Dan Bejar’s complicated relationship with, and frequent subversion of, pop conventions has always been a defining aspect of his music. Destroyer’s ken, though, showcases the most commercially appealing elements of Bejar’s oeuvre—the 1980s nostalgia of Kaputt and the muscular power pop of his work with the New Pornographers—in an atypically concise, digestible package. It might be the first Destroyer album on which Bejar sounds anything less than begrudged about appealing to a contemporary pop audience.
ken does share some cosmetic similarities with Kaputt, but where that album was airy and intricate, full of multi-instrument melodic lines constantly intertwining in a spacious sonic playground, this one is much less reliant on band dynamics. The album is murky and claustrophobic but still consistently melodic. The distinction can be heard on “Tinseltown Swimming in Blood,” which could pass most readily for a Kaputt outtake thanks to its brass, shimmering guitars, and hypnotically repetitious series of vocal refrains. But the heavy, thudding low end of the guitars and bass give the song a sense of weight and viscosity that Kaputt lacked. And Bejar’s delivery is more energetic, lending those vocal hooks a greater urgency and sharpness.
ken showcases the most commercially appealing elements of Destroyer frontman Dan Bejar’s oeuvre.
Throughout ken, Bejar’s voice does most of the heavy lifting in terms of melody and dynamics. The nebulous structure of “Sky’s Grey” recalls older Destroyer songs like “Looters’ Follies” and “Shooting Rockets” rather than the more intricate efforts on Kaputt and Poison Season in that it seems to primarily follow Bejar’s cadences and eccentric-as-ever turns of phrase. But his once-raggedy squawk has evolved into a suave croon with emotional range. Lyrics like “Bombs in the city, plays in the sticks” are delivered with a prim, velvety elocution over quiet electronic percussion and stately piano, while a more sarcastic and vulgar line, “Come one, come all, dear young revolutionary capitalists/The groom’s in the gutter/And the bride just pissed herself,” is sung in a trembling scoff over a building crescendo.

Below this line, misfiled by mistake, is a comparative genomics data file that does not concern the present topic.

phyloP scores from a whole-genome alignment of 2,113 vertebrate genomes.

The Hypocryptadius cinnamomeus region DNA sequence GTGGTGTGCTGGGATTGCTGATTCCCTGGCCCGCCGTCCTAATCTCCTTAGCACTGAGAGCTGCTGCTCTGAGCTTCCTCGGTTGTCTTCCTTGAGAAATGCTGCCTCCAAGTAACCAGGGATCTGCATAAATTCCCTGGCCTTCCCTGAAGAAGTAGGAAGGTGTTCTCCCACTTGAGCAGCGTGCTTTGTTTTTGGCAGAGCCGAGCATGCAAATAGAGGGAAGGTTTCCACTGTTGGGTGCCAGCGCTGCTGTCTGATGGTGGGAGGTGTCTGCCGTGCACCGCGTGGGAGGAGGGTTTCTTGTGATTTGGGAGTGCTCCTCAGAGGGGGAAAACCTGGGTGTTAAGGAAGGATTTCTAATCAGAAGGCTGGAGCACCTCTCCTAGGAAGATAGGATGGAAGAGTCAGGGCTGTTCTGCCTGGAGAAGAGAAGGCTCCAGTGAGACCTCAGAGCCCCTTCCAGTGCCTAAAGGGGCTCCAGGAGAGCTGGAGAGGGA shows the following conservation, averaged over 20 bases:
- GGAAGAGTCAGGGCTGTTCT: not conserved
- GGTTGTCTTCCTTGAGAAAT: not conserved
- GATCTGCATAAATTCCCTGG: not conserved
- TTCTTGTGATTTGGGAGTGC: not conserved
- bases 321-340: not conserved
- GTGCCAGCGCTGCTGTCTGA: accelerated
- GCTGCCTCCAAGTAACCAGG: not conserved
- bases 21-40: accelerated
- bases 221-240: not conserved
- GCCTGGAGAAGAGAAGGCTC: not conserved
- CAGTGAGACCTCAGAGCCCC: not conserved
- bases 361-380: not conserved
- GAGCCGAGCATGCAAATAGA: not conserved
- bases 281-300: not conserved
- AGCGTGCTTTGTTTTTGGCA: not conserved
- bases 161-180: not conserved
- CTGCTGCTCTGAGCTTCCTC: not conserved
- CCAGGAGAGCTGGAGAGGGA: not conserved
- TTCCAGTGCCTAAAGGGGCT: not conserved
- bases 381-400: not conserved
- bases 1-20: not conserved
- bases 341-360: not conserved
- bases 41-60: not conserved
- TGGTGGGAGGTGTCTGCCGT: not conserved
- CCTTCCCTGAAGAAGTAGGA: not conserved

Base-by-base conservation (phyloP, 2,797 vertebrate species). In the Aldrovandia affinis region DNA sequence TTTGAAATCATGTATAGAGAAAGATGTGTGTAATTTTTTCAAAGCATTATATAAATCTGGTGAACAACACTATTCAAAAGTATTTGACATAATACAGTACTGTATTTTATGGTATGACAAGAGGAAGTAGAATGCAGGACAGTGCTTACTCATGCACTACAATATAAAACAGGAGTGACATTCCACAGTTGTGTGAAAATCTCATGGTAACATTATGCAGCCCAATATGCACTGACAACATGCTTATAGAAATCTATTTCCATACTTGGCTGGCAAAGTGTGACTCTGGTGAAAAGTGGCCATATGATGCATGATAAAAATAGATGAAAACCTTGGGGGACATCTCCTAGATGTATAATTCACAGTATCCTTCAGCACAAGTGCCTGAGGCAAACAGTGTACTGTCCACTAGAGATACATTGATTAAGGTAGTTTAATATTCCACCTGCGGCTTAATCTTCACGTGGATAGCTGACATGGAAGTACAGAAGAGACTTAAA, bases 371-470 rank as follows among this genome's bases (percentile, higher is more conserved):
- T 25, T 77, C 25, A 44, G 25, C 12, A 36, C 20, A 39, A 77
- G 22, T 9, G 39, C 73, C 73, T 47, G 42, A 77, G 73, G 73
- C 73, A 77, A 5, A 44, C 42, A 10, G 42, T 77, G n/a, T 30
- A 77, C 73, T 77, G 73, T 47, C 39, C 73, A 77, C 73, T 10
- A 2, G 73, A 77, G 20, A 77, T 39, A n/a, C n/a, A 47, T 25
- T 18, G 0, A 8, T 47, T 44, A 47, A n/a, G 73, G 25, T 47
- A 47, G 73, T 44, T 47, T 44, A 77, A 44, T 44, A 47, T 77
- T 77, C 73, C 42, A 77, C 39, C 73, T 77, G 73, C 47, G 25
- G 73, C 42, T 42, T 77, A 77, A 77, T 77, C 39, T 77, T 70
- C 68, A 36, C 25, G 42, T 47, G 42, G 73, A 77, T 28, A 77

“A Light Travels Down the Catwalk” and “Sometimes in the World” present even more of a vocal challenge for Bejar. Long stretches feature stark, static arrangements composed of little more than dissonant guitar noise, a synth drone, and minimalist percussion. But he still manages to endow these songs with a slick, if askew, pop sensibility. The fact that he doesn’t attempt to obscure his natural gift for writing indelible hooks, however, is unusual for Destroyer. ken’s high-energy closer, “La Regle du Jeu,” is easily the most overtly commercial song that Bejar’s ever recorded, with its pulsating runway synths and high-drama guitar solo. Bejar even works some pop-cultural references into his usually dense, literary lyrics, crowing about “a Death Star in bloom” on “In the Morning” and name-checking, of all things, I Know What You Did Last Summer in “Cover from the Sun.”
The latter song’s strident guitars and chipper melody will sound familiar enough to those who came to Bejar’s work through the New Pornographers. Destroyer’s music has always been knotty and strange, seemingly above such easy crowd-pleasing overtures. But above all, the band has stayed a step ahead of expectations. Coloring these poppier songs with Destroyer’s off-kilter aesthetic only deepens Bejar’s quintessential unpredictability.